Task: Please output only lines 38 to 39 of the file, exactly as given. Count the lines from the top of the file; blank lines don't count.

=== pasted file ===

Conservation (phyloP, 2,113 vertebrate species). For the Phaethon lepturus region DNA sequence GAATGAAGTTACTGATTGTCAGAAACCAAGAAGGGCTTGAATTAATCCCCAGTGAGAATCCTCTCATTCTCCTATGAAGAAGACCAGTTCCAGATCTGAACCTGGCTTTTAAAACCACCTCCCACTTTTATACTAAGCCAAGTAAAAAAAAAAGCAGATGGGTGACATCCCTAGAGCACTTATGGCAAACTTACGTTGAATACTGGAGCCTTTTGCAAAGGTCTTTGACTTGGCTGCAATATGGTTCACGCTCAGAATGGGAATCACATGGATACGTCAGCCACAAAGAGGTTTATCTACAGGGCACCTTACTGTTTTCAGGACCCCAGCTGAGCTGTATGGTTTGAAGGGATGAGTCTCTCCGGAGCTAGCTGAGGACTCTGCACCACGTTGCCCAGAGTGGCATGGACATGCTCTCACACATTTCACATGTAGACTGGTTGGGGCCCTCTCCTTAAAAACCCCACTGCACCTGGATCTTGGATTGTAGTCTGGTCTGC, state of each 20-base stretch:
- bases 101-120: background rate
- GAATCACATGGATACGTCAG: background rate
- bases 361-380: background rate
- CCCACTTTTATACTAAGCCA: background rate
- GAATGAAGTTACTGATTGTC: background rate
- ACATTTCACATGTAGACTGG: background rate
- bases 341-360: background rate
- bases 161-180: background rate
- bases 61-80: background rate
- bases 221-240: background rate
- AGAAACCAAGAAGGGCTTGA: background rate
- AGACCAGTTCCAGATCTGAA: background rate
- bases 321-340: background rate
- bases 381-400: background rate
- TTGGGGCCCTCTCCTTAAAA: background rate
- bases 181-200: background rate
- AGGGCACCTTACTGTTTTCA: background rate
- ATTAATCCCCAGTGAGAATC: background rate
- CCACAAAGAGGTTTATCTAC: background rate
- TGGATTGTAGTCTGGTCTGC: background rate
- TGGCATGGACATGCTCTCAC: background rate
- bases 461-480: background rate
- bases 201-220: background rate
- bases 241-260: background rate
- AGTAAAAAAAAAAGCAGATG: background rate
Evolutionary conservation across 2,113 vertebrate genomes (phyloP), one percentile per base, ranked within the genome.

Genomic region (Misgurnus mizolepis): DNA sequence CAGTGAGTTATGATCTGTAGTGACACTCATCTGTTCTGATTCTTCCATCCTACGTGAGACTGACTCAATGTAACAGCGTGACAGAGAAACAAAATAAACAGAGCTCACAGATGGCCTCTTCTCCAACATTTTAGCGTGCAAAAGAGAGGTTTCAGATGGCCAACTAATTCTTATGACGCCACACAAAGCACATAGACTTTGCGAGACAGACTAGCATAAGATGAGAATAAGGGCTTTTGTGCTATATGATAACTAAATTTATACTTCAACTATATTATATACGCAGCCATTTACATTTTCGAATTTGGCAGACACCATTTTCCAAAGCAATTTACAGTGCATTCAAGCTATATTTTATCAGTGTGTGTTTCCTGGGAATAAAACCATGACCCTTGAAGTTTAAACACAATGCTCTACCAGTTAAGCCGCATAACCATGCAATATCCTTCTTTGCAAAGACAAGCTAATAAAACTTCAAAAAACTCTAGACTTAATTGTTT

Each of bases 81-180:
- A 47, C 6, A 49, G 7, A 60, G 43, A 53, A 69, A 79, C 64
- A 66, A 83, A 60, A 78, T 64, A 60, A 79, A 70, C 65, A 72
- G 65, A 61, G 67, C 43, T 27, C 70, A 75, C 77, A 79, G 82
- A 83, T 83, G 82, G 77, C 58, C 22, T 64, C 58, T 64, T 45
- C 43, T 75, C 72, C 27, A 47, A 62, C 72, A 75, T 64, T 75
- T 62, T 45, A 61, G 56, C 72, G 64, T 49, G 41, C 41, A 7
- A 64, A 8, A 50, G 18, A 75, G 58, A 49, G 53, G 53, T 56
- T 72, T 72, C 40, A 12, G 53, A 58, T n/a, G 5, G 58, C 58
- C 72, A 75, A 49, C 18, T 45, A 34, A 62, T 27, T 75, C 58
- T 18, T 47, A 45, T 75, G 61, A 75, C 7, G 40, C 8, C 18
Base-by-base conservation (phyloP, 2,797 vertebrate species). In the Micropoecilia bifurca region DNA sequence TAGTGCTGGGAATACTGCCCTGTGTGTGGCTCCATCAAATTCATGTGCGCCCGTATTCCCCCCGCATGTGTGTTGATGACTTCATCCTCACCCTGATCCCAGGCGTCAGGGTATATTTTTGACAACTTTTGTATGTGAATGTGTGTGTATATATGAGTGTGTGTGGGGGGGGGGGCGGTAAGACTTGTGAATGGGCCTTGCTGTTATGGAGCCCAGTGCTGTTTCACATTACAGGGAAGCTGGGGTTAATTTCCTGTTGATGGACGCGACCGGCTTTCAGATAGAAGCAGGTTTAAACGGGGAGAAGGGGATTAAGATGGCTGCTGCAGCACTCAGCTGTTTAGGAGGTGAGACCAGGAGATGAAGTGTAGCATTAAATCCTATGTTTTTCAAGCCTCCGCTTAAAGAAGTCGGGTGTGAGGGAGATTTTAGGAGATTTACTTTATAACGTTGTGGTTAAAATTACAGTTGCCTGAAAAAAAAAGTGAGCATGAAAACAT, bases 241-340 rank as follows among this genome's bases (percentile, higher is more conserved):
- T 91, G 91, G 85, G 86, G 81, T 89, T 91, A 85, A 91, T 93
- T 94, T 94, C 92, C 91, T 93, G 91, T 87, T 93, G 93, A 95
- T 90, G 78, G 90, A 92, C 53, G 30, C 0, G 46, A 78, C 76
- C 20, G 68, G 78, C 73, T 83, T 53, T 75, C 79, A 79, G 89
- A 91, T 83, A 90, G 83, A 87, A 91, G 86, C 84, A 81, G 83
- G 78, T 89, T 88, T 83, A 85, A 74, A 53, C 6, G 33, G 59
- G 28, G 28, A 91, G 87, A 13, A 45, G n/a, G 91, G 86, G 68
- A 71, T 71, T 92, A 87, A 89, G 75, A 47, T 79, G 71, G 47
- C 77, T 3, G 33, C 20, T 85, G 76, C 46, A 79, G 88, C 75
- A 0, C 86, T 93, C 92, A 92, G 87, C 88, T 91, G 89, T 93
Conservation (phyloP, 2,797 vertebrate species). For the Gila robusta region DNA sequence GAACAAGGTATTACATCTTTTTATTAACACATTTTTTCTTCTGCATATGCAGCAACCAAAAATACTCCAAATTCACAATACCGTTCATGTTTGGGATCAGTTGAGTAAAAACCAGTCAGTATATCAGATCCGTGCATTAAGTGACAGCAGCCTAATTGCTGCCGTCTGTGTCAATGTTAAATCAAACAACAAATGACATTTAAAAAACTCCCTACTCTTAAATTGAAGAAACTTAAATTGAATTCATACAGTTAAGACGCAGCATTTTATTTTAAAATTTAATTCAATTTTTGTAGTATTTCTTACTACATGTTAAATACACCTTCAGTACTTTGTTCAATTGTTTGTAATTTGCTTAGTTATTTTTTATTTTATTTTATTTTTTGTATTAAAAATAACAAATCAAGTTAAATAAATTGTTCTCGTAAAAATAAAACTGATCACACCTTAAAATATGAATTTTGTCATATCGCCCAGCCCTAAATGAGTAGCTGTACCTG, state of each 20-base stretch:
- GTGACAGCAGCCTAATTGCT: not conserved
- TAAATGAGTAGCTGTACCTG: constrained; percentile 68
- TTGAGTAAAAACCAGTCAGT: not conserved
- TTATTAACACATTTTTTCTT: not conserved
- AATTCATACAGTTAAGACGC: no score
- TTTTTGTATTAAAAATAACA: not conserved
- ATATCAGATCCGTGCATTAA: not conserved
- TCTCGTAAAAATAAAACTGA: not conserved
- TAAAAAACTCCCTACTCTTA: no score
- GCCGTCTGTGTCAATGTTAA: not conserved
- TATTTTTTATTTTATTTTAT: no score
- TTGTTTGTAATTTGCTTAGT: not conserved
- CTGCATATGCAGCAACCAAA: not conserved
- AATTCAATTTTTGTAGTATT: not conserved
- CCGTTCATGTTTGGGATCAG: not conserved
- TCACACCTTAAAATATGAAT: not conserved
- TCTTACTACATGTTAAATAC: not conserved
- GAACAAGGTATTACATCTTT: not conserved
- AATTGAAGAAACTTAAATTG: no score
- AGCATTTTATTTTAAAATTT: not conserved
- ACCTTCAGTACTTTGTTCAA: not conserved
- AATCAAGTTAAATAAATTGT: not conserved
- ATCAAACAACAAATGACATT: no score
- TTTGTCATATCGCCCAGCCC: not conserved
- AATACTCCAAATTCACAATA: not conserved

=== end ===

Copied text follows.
- C 72, A 75, A 49, C 18, T 45, A 34, A 62, T 27, T 75, C 58
- T 18, T 47, A 45, T 75, G 61, A 75, C 7, G 40, C 8, C 18